So far, the data centre sector has come under less public pressure to reduce its energy emissions than the airline industry, despite having a comparable carbon footprint.
“Data centres make up 2% of national energy consumption,” Roger Keenan from colocation data centre City Lifeline told Information Age’s Future of the Data Centre conference.
“That is the same proportion as air travel, but our industry gets nowhere like as much stick.” That is not to say that data centres should be seen as polluters – in fact, by consolidating computing resources they arguably reduce the environmental impact of IT. “The efficiency of servers operated in a virtual environment is much better than lots of little ones run in cupboards under the stairs,” Keenan said.
Nevertheless, public scrutiny is bound to turn towards data centres eventually. Greenpeace’s recent campaign against social networking giant Facebook for its use of coal to power one of its facilities may already be pushing in that direction. “We should act now to stay ahead of the curve and keep the data centre industry out of the media spotlight,” Keenan said.
One organisation promising to help data centre operators get their house in order is The Green Grid, a consortium of experts, practitioners and industry players collaborating to improve the energy efficiency of their facilities.
Speaking at the event, Harkeeret Singh, head of energy and sustainable technology at Thomson Reuters and EMEA chair of the Green Grid’s technical committee, presented the organisation’s Data Centre Maturity Model. The model splits the job of achieving the ‘perfect data centre’ into stages, allowing organisations to benchmark their current performance and plan their improvement strategy (see www.thegreengrid.org for more details).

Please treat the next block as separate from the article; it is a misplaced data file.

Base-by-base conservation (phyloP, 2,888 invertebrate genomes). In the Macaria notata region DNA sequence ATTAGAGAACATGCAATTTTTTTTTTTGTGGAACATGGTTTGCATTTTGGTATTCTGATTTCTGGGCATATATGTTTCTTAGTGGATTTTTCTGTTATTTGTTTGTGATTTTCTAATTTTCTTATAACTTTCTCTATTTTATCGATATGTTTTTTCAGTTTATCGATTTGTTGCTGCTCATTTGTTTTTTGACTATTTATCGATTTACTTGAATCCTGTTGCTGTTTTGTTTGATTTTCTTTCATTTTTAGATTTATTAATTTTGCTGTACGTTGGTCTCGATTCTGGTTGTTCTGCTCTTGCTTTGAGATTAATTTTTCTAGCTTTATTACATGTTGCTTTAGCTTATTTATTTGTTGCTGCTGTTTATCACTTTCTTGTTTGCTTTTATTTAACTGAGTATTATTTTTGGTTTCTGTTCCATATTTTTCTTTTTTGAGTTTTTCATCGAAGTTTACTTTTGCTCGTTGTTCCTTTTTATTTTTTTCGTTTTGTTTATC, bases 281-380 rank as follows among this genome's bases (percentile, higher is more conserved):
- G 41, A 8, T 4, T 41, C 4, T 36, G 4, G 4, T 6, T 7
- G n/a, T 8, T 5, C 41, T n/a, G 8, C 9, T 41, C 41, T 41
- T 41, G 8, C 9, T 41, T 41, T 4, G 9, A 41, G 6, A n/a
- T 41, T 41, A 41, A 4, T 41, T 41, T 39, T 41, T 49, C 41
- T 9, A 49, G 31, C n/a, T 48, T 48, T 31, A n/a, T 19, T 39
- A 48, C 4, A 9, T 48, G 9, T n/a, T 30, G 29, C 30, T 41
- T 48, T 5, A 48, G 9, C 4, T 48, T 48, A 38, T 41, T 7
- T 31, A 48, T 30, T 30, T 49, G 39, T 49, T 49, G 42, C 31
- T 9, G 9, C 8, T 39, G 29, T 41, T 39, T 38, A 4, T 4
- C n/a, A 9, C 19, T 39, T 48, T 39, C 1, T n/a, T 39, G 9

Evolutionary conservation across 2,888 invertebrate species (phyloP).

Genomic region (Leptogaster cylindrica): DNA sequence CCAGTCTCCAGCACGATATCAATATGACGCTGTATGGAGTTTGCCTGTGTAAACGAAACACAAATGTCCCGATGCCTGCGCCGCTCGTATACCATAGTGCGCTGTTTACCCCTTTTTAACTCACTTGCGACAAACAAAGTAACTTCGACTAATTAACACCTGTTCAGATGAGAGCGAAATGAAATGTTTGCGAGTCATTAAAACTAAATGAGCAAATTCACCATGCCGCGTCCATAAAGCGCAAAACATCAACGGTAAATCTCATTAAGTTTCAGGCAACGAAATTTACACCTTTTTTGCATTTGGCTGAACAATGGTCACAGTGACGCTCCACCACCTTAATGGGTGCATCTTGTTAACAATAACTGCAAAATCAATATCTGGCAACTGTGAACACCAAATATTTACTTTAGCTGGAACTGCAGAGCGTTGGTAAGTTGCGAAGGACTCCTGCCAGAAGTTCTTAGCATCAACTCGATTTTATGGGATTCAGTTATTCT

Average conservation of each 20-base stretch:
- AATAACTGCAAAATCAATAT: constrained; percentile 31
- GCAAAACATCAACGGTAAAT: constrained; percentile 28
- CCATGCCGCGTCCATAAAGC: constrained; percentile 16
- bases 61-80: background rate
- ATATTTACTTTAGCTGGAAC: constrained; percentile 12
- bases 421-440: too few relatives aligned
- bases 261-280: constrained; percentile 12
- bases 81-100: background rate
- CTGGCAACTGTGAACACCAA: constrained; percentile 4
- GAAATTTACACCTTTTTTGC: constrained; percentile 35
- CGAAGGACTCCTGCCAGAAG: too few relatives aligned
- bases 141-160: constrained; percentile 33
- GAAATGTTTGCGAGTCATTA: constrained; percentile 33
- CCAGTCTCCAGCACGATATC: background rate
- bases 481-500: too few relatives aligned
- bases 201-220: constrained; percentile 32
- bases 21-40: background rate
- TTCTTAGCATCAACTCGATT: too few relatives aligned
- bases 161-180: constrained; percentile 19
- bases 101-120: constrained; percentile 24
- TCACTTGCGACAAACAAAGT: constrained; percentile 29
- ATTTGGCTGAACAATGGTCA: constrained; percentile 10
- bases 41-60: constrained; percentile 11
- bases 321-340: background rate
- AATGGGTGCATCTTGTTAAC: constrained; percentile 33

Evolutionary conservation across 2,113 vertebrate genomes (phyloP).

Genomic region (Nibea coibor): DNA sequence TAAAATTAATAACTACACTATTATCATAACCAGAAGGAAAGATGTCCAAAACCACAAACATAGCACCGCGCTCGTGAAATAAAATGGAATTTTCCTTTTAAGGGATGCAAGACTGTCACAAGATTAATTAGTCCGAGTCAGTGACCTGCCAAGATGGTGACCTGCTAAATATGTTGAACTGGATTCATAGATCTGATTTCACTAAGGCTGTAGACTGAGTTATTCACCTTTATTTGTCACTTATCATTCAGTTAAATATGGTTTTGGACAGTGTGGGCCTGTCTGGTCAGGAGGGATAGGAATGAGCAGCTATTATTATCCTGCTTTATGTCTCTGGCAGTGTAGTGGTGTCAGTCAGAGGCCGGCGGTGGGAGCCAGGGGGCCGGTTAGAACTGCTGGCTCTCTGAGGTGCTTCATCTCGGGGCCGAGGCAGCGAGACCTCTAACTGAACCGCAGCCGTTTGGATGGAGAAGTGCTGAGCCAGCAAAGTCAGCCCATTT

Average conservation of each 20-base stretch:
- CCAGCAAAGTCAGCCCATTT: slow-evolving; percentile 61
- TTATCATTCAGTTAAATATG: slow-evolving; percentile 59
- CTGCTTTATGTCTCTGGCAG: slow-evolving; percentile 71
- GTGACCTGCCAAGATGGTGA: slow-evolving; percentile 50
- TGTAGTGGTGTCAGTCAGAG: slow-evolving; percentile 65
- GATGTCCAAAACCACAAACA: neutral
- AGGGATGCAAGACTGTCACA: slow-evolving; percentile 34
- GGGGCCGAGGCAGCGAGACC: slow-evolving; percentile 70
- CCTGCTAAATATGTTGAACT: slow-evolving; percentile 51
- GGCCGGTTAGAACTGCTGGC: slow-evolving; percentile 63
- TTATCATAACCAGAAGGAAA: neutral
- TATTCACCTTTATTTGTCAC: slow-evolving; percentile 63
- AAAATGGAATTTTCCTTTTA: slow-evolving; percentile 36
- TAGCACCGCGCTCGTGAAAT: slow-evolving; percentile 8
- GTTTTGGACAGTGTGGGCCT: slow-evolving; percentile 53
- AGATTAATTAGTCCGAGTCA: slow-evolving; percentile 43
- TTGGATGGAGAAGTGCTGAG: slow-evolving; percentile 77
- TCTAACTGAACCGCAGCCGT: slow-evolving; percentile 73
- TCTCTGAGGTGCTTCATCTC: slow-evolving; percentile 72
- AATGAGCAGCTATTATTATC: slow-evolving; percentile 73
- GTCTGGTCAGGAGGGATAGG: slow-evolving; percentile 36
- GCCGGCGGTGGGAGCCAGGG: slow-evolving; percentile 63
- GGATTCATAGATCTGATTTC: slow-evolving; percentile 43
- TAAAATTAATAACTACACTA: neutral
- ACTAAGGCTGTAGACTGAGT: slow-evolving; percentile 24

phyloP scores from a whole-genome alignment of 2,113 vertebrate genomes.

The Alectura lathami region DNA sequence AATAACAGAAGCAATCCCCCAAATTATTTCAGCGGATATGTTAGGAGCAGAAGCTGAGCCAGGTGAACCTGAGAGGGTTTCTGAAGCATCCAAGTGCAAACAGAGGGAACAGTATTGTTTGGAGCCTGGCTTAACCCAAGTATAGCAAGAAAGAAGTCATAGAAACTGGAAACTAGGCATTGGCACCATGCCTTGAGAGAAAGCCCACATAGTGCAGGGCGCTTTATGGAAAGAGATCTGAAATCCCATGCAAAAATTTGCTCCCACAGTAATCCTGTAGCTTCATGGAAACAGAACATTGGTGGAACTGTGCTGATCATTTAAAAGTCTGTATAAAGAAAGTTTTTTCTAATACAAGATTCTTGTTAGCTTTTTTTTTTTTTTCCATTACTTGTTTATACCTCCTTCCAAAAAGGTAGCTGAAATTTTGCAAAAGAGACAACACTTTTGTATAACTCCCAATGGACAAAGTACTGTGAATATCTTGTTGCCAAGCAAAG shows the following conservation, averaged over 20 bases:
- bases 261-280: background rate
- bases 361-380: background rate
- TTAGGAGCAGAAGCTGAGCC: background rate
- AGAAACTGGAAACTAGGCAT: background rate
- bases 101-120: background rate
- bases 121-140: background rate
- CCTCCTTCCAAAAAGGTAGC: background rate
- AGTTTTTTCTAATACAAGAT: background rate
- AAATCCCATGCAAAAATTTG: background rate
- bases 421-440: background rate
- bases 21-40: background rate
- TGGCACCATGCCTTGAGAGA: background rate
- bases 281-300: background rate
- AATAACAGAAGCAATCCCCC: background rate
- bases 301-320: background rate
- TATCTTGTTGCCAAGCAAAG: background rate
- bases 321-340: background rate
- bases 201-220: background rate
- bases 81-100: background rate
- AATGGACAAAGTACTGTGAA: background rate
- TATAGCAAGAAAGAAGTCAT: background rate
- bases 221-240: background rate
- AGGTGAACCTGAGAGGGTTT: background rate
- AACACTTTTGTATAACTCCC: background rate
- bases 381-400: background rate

But while the model explains what needs to be achieved, Singh reported that there is still work to be done figuring out how some of the higher levels of maturity can be achieved. For example, the use of low-carbon energy sources to power data centres is immature.
“It is difficult to use low-carbon generation within a data centre,” Singh said. “No-one has worked out a way to put critical load on low-carbon sources, and we want to see some innovation to help us get there. “We’re interested to see people using non-mechanical cooling,” he added. “And we want to see the challenge of using IT in warmer climates cracked, either through cooling innovation or new equipment that can operate at 40 to 45 degrees.” Singh called on attendees to push their hardware suppliers to drive this kind of innovation.
“It’s only going to happen if users push for it,” he said. Roger Keenan, City Lifeline “We should act now to keep the data centre industry out of the media spotlight.”